Microalgal bioremediation of emerging contaminants - Opportunities and challenges
- Publication Type:
- Journal Article
- Water Research, 2019, 164
- Issue Date:
Copyright Clearance Process
- Recently Added
- In Progress
- Closed Access
This item is closed access and not available.
© 2019 Emerging contaminants (ECs) are primarily synthetic organic chemicals that have a focus of increasing attention due to either increased awareness of their potential risks to humans and aquatic biota, or only recently been detected in the aquatic environment or drinking water supplies, through improved analytical techniques. Many ECs have no regulatory standards due to the lack of information on the effects of chronic exposure. Pharmaceuticals, personal care products, pesticides and flame retardants are some of the most frequently detected ECs in aquatic environments, with over 200 individual compounds identified, to date. Current wastewater treatment is ineffective at removing ECs and there is a vital need for the development of efficient, cost-effective EC treatment systems that can be applied to a range of scales and wastewater types. Microalgae have demonstrated potential for detoxifying organic and inorganic pollutants, with a number of large-scale wastewater treatment microalgal technologies already developed. There are three main pathways that microalgae can bioremediate ECs; bioadsorption, bio-uptake and biodegradation. Microalgal bioadsorption occurs when ECs are either adsorbed to cell wall components, or onto organic substances excreted by the cells, while bio-uptake involves the active transport of the contaminant into the cell, where it binds to intracellular proteins and other compounds. Microalgal biodegradation of ECs involves the transformation of complex compounds into simpler breakdown molecules through catalytic metabolic degradation. Biodegradation provides one of the most promising technologies for the remediation of contaminants of concern as it can transform the contaminant to less toxic compounds rather than act as a biofilter. Further research is needed to exploit microalgal species for EC bioremediation properties, such as increased bioadsorption, enhanced biodegrading enzymes and optimised growth conditions. When coupled with nutrient removal, microalgal treatment of EC can be a cost-effective viable option for the reduction of contaminant pollution in waterways.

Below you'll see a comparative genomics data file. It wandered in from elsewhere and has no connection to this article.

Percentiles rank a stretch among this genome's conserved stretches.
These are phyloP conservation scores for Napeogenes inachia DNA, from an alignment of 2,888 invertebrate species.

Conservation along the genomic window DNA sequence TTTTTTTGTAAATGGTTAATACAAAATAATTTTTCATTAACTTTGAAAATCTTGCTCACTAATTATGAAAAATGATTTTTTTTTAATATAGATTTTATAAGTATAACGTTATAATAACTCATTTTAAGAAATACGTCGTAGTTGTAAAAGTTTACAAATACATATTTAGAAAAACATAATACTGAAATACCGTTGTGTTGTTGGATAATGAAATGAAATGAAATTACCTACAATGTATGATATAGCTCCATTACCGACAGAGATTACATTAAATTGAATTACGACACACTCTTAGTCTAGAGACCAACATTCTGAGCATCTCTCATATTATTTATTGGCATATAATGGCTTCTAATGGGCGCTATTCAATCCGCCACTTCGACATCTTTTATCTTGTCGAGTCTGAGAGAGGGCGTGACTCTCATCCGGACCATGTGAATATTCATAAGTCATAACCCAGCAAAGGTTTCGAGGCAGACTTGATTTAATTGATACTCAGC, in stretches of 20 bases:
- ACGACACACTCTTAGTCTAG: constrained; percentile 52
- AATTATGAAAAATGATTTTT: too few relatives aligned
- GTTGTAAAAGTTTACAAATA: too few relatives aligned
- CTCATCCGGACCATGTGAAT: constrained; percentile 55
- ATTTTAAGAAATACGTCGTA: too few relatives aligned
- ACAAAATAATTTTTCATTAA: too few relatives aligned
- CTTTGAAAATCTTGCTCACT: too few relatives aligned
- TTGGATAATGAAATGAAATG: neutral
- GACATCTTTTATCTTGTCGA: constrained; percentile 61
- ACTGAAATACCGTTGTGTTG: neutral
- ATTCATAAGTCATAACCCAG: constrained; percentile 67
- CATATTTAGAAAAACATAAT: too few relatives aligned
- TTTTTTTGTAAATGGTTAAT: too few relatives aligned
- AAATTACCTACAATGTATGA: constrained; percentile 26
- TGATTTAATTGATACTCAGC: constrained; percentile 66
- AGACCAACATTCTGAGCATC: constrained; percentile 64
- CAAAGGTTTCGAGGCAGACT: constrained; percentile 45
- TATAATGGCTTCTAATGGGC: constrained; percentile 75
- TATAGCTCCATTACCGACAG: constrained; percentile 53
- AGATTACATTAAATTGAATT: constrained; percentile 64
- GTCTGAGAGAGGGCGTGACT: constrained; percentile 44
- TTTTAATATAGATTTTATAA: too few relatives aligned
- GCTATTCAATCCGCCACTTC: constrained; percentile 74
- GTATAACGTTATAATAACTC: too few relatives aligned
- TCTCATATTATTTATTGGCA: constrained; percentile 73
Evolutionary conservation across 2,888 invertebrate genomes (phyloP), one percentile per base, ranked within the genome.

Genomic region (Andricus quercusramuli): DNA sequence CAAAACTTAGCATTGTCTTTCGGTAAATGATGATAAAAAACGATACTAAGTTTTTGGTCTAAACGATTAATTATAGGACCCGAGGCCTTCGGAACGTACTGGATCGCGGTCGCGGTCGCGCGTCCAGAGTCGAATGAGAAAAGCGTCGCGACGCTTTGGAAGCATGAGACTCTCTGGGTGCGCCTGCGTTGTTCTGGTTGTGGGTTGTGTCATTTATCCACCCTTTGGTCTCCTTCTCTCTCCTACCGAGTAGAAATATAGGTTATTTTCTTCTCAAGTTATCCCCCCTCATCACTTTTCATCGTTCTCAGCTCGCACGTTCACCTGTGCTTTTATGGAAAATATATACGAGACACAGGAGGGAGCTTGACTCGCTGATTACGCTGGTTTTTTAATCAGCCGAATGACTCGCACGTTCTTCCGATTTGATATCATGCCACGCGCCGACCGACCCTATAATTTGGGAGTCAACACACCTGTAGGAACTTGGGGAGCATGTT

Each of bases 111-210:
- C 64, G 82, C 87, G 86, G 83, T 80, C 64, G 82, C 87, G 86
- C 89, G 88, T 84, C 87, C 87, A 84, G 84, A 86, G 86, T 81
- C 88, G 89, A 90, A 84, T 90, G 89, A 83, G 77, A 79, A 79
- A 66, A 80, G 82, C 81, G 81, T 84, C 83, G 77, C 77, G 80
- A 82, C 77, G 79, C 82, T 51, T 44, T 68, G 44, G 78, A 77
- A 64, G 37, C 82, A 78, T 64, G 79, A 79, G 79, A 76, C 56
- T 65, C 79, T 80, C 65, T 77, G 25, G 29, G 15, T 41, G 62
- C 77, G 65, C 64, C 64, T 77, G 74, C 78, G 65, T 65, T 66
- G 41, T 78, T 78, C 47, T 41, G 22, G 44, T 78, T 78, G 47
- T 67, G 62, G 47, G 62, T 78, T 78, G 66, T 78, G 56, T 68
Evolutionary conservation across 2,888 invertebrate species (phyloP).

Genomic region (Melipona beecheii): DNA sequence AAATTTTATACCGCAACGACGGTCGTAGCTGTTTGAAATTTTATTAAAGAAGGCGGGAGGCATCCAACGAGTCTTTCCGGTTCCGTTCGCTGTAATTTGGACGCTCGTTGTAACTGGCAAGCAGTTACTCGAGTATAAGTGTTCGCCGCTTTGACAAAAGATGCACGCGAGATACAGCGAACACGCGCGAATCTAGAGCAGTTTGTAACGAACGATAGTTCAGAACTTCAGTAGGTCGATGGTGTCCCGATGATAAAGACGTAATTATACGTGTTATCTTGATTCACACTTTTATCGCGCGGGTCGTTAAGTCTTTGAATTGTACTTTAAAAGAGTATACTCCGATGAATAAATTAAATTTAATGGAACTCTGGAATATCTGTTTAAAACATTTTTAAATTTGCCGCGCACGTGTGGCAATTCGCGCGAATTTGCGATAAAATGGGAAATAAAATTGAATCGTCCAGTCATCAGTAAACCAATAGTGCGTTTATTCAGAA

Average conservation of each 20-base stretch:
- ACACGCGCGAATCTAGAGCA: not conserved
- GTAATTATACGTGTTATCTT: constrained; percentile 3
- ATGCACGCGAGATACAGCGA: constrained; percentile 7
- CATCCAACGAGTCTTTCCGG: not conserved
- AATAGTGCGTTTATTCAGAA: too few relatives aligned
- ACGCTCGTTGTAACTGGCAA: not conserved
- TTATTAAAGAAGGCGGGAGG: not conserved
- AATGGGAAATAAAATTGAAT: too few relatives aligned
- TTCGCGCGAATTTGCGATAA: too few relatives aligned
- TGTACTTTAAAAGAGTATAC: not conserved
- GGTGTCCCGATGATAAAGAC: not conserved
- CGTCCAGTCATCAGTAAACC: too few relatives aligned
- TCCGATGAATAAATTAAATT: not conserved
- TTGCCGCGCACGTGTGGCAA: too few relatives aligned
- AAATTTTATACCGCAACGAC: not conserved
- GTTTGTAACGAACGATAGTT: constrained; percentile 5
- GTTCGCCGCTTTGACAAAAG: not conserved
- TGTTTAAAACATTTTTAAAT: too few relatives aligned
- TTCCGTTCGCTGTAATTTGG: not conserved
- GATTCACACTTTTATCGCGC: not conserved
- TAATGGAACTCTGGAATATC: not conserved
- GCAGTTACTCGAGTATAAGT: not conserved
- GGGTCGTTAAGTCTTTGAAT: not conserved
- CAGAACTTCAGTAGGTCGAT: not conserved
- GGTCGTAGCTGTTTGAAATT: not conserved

Please use this identifier to cite or link to this item: